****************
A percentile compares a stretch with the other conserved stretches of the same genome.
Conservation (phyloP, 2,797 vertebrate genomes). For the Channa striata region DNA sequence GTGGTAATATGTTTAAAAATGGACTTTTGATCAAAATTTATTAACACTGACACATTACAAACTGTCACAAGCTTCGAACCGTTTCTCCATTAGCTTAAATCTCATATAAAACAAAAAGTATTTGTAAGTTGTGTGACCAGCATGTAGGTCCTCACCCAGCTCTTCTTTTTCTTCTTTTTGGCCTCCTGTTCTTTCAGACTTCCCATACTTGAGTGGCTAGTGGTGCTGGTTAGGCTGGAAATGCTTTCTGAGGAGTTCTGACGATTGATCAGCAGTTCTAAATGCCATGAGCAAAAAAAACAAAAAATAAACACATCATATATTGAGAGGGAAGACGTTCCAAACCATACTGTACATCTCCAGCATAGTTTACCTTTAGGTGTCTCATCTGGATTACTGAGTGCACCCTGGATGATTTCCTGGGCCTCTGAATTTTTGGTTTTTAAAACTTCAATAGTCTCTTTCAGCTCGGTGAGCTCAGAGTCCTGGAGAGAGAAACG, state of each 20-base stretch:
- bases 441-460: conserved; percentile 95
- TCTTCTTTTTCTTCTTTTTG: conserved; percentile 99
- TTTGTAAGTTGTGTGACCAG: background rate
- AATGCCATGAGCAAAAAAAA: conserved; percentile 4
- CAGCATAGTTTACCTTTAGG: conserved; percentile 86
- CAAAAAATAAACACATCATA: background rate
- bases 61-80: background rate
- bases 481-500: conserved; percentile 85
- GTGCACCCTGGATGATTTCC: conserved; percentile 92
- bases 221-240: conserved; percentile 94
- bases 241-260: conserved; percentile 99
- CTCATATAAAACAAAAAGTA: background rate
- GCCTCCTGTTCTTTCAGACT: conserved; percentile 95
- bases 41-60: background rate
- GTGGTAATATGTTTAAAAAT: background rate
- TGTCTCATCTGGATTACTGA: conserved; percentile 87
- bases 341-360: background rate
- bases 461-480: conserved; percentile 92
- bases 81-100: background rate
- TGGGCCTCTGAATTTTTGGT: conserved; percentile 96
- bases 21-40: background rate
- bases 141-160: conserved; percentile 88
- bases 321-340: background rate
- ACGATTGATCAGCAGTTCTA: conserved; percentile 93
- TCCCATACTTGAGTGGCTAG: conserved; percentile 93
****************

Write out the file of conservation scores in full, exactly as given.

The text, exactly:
A percentile compares a stretch with the other conserved stretches of the same genome.
Conservation (phyloP, 2,797 vertebrate genomes). For the Channa striata region DNA sequence GTGGTAATATGTTTAAAAATGGACTTTTGATCAAAATTTATTAACACTGACACATTACAAACTGTCACAAGCTTCGAACCGTTTCTCCATTAGCTTAAATCTCATATAAAACAAAAAGTATTTGTAAGTTGTGTGACCAGCATGTAGGTCCTCACCCAGCTCTTCTTTTTCTTCTTTTTGGCCTCCTGTTCTTTCAGACTTCCCATACTTGAGTGGCTAGTGGTGCTGGTTAGGCTGGAAATGCTTTCTGAGGAGTTCTGACGATTGATCAGCAGTTCTAAATGCCATGAGCAAAAAAAACAAAAAATAAACACATCATATATTGAGAGGGAAGACGTTCCAAACCATACTGTACATCTCCAGCATAGTTTACCTTTAGGTGTCTCATCTGGATTACTGAGTGCACCCTGGATGATTTCCTGGGCCTCTGAATTTTTGGTTTTTAAAACTTCAATAGTCTCTTTCAGCTCGGTGAGCTCAGAGTCCTGGAGAGAGAAACG, state of each 20-base stretch:
- bases 441-460: conserved; percentile 95
- TCTTCTTTTTCTTCTTTTTG: conserved; percentile 99
- TTTGTAAGTTGTGTGACCAG: background rate
- AATGCCATGAGCAAAAAAAA: conserved; percentile 4
- CAGCATAGTTTACCTTTAGG: conserved; percentile 86
- CAAAAAATAAACACATCATA: background rate
- bases 61-80: background rate
- bases 481-500: conserved; percentile 85
- GTGCACCCTGGATGATTTCC: conserved; percentile 92
- bases 221-240: conserved; percentile 94
- bases 241-260: conserved; percentile 99
- CTCATATAAAACAAAAAGTA: background rate
- GCCTCCTGTTCTTTCAGACT: conserved; percentile 95
- bases 41-60: background rate
- GTGGTAATATGTTTAAAAAT: background rate
- TGTCTCATCTGGATTACTGA: conserved; percentile 87
- bases 341-360: background rate
- bases 461-480: conserved; percentile 92
- bases 81-100: background rate
- TGGGCCTCTGAATTTTTGGT: conserved; percentile 96
- bases 21-40: background rate
- bases 141-160: conserved; percentile 88
- bases 321-340: background rate
- ACGATTGATCAGCAGTTCTA: conserved; percentile 93
- TCCCATACTTGAGTGGCTAG: conserved; percentile 93